At some point Clay realized he was sweating. At another point, he realized that the experience was over and people were standing. Clay did not want to stand because he did not want to bump into other students. He was afraid of what would happen if they touched his metal body and cut themselves on him. It would probably lead to his getting in trouble, and since his mother was already vomiting from the burden of dealing with A.J., that would lead to Mark Dillon missing more work and learning how to hate Clay more.

So he stood, and he let himself be led, single-file, out of the gymnasium and through the hallways to his new classroom and his new teacher.

As he walked, Clay looked at the brightly colored posters that decorated the walls of his school. They were detailed and educational, and each one was the size of an entire wall. Each was dedicated to a different subject, too. The math poster detailed different names for large numbers, all the way up too a googol, and explained how those names had been arrived at. The social studies poster talked about Russia, and something called “glasnost”, and Clay wished he had more time to stop and read it. The line picked up speed, though, and that also caused him to miss the details of the dinosaur poster on the science wall and the poster about chapter books.

The posters were the only thing about the day so far that made Clay feel happy, but as he progressed through the building and found himself without enough time to appreciate them, they also started to feel like distractions. At the point where they were just interesting colors that he did not get to read, he began to distrust them.

Eventually, Clay realized that he believed the posters were only put there to keep him slightly distracted. The fact that there was so much information on them but he was not allowed to just stop and read weighed on him. The other children seemed happy, though, and many of them pointed to the bright colors and the illustrated Russian tanks or the Tyrannosaurs hunting and giggled to each other. That was when he decided that the real purpose of the posters was to keep the children occupied, so that they would not focus on the way their classmates smelled as they were packed together or the the fact that they would be trapped in a room for hours at a time, unable to leave without the say-so of an adult that they had never met before.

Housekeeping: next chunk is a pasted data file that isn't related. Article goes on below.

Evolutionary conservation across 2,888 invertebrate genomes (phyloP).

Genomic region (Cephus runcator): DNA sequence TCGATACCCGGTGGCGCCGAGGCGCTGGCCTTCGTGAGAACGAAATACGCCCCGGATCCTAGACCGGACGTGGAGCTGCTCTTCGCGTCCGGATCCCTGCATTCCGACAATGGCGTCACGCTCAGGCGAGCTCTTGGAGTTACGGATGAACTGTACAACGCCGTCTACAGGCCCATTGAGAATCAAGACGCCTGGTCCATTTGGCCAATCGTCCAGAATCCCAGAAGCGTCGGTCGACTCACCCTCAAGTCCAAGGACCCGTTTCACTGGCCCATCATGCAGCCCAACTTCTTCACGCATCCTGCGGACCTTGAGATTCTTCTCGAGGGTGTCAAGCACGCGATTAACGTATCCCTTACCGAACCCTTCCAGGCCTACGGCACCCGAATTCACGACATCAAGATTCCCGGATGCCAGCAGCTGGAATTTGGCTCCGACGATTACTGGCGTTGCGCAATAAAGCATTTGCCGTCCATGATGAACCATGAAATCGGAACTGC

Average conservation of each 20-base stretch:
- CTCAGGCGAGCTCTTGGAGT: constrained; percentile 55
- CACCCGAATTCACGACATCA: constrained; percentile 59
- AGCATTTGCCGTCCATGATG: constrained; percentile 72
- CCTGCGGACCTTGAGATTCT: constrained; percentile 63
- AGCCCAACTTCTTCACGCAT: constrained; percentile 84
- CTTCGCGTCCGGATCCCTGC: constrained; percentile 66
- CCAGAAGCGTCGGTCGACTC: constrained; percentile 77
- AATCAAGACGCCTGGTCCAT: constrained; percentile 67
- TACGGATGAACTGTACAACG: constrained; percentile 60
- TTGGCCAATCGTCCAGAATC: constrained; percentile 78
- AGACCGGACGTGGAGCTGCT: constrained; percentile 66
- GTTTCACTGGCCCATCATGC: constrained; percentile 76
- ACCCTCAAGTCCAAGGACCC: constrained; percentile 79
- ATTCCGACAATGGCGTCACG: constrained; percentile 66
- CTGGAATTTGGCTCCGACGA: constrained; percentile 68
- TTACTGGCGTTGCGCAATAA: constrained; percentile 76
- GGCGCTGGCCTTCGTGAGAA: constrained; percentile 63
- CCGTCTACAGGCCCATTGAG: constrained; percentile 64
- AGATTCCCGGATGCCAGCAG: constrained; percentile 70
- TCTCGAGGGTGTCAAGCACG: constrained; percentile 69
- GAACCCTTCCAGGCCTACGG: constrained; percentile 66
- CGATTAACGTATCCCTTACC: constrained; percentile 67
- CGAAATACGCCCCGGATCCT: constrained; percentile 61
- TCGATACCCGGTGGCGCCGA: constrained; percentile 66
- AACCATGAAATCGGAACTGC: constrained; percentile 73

It suddenly occurred to Clay that whoever could conceive of a way to bring him to that room in a docile way must be a monster. He already knew what the experience of school would be like, after all, so hiding it would not serve to keep him ignorant. It would only make him deliver himself to his fate cheerfully, an act that benefitted the people who wanted him there, but that did nothing to either persuade him that he should be there or liberate him from being there.

The posters were not for him, they were for the people who were ordering him around. They were designed to make that task easier, and all the children who pretended otherwise were being tricked into hurting themselves.

Suddenly, his metal body went away and Clay became very nauseous. He felt like a pink worm exposed in the sunlight, waiting to know if he would be eaten, stepped on, or slowly baked into a dry film on the pavement.

The idea that adults would preoccupy themselves with ways to distract people until they did things without thinking was repulsive, and Clay feared growing up in a world that would revere the kind of person who thought in the ways that the school's leaders thought. There could be no good from a mind whose only purpose was to ceaselessly increase the efficiency of a process without regard to the morality of its results.

Clay averted his eyes from the walls and tried to focus on counting the number of tiles on the floor. He might not be able to stop himself from being delivered to the ends that others designed for him, but he could refuse to express gratitude toward them for what they did.

Next: TV on the Playground